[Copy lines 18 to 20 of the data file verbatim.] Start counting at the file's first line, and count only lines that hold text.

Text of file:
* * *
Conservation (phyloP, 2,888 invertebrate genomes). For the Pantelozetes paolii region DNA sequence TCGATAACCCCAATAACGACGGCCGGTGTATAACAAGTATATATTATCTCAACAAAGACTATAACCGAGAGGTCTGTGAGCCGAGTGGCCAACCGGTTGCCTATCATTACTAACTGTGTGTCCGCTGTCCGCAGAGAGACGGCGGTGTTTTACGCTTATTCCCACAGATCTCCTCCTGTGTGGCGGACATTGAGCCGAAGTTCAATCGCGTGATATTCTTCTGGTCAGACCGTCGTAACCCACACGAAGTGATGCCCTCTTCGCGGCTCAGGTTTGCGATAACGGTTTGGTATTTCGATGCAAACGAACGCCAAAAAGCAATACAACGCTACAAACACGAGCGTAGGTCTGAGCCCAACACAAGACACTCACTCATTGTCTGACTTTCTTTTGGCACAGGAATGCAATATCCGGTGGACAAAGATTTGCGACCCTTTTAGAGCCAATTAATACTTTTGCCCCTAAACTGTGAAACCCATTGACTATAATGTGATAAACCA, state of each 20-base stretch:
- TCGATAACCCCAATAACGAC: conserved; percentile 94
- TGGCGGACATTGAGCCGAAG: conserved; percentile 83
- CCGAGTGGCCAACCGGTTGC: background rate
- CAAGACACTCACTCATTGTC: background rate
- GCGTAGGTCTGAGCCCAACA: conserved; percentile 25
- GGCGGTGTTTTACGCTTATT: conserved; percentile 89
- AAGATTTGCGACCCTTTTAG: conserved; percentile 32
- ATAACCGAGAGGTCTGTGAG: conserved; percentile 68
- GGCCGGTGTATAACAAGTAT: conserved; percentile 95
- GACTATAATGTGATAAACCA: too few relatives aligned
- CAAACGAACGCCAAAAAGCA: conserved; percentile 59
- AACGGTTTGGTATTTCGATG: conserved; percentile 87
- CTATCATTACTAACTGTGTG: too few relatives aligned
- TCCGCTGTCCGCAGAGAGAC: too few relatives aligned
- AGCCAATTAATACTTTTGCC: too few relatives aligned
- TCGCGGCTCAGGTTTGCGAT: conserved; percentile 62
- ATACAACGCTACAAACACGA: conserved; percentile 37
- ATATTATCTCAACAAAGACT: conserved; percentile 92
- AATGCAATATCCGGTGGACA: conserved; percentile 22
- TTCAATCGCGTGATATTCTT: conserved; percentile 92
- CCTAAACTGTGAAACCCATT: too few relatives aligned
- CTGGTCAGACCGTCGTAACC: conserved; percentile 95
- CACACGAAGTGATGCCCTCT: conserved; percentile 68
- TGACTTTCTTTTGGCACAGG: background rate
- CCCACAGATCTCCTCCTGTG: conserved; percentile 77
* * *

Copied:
- ATACAACGCTACAAACACGA: conserved; percentile 37
- ATATTATCTCAACAAAGACT: conserved; percentile 92
- AATGCAATATCCGGTGGACA: conserved; percentile 22